On 30 November, an exclusive report by The Wall Street Journal on Robin Raphel, a former Assistant Secretary of State for South and Central Asian Affairs, who was a subject of a federal counterintelligence investigation, showcased close relationship between Lodhi and Raphel. According to report, Raphel and Lodhi turned to each other, on and off, for information and in 2014, the FBI became suspicious of their relationship leading to unsuccessful counterintelligence investigation. The report suggested that Lodhi and Raphel often met at The Ritz-Carlton, Washington, D.C. in the 1990s and worked together for the passage of an act by Senator Hank Brown easing sanctions on Pakistan. The report quoted U.S officials as seeing Lodhi as an “influencer” and saw her a trusted conduit for relaying messages to Pakistan’s senior military leadership in Rawalpindi.4
Relationship with Pakistan Army
In February 2016, Pakistan Today reported that Hillary Clinton email's revealed that Lodhi apparently acted as an informal messenger between the Obama Administration and then army chief General Ashfaq Pervez Kayani. In one of the emails by Vali Nasr to Clinton, Nasr wrote that “I got a call from Maleeha Lodhi, who is in London. She gave a message from Kayani", The readout of Kayani’s message through Maleeha — running into two paragraphs was classified.4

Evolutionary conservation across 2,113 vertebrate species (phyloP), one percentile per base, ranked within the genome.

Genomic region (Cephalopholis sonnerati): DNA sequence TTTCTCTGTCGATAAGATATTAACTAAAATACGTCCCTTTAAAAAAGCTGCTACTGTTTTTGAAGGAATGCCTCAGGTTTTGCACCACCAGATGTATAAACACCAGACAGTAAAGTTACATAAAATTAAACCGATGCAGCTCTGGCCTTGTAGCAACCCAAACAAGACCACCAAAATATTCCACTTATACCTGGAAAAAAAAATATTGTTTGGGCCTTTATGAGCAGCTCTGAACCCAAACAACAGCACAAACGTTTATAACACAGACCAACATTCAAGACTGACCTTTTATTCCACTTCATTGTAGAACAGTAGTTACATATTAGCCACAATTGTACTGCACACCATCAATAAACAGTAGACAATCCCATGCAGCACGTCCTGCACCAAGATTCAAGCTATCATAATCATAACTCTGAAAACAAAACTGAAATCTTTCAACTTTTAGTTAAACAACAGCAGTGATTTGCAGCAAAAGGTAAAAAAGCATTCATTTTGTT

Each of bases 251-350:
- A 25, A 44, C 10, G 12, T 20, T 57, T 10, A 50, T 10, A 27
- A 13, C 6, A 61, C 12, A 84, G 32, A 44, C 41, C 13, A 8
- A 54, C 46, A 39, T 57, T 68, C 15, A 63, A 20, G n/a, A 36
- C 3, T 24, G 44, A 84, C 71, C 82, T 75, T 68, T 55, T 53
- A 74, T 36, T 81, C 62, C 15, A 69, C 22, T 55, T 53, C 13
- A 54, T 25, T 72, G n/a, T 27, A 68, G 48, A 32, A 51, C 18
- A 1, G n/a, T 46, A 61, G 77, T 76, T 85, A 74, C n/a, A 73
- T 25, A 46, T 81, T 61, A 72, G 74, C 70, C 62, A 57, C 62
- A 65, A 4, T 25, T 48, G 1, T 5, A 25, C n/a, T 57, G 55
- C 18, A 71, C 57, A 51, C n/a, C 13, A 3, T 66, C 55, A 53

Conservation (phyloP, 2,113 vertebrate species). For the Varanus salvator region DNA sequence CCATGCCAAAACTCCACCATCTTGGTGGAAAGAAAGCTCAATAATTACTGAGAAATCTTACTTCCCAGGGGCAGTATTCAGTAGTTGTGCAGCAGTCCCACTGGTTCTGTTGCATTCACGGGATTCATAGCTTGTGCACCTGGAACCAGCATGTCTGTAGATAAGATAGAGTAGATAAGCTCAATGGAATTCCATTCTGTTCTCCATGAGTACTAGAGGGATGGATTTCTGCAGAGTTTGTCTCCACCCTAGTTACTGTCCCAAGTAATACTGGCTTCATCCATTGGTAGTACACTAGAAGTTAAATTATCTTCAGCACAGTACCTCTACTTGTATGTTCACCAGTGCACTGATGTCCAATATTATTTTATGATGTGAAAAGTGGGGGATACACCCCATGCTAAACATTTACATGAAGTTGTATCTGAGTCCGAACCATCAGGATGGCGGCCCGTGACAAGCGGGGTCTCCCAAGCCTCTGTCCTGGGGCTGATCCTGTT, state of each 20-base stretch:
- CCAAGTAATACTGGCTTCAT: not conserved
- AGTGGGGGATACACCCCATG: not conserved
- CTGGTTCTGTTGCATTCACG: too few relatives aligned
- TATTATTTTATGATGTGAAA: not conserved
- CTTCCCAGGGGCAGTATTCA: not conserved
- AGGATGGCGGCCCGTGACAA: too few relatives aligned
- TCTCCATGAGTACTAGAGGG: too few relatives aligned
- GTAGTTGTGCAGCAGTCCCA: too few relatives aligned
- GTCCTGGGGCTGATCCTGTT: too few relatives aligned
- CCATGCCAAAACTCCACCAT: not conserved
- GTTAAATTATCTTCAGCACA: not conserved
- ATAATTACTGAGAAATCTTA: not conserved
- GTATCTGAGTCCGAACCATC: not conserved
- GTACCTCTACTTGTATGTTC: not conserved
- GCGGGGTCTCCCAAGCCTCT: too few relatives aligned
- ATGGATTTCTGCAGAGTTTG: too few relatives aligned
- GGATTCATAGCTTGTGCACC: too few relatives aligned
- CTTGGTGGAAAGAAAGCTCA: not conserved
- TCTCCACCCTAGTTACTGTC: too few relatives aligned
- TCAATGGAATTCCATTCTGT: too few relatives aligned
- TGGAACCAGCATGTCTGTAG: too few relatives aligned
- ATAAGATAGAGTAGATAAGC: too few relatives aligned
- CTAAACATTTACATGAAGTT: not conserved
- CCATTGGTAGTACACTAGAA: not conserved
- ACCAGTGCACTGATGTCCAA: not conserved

Lodhi was accused of religious bigotry after she deleted a tweet congratulating Mahershala Ali for his Best Supporting Actor Oscar win in 2017.4 Lodhi had initially congratulated Ali on being the first Muslim actor to win an Oscar but subsequently deleted it after other Twitter users "pointed out" that he is an Ahmadiyya- a member of an Islamic sect often persecuted in the Muslim world and Pakistan in particular.4
Lodhi, while responding to Indian Minister of External Affairs Sushma Swaraj's speech branding Pakistan an "exporter of terrorism", in the midst of her 'right to reply', showed a photo of a woman whose face was peppered with wounds and said, "This is the face of Indian democracy," when in actuality, the image depicted a Gazan Arab minor who had sustained bodily cephalic injury in a purported acid attack.45
The Hilal-i-Imtiaz award from Pakistan (2002)
An Honorary Fellowship from the London School of Economics (2004)
An Honorary Degree of Doctor of Letters from London's Metropolitan University (2005)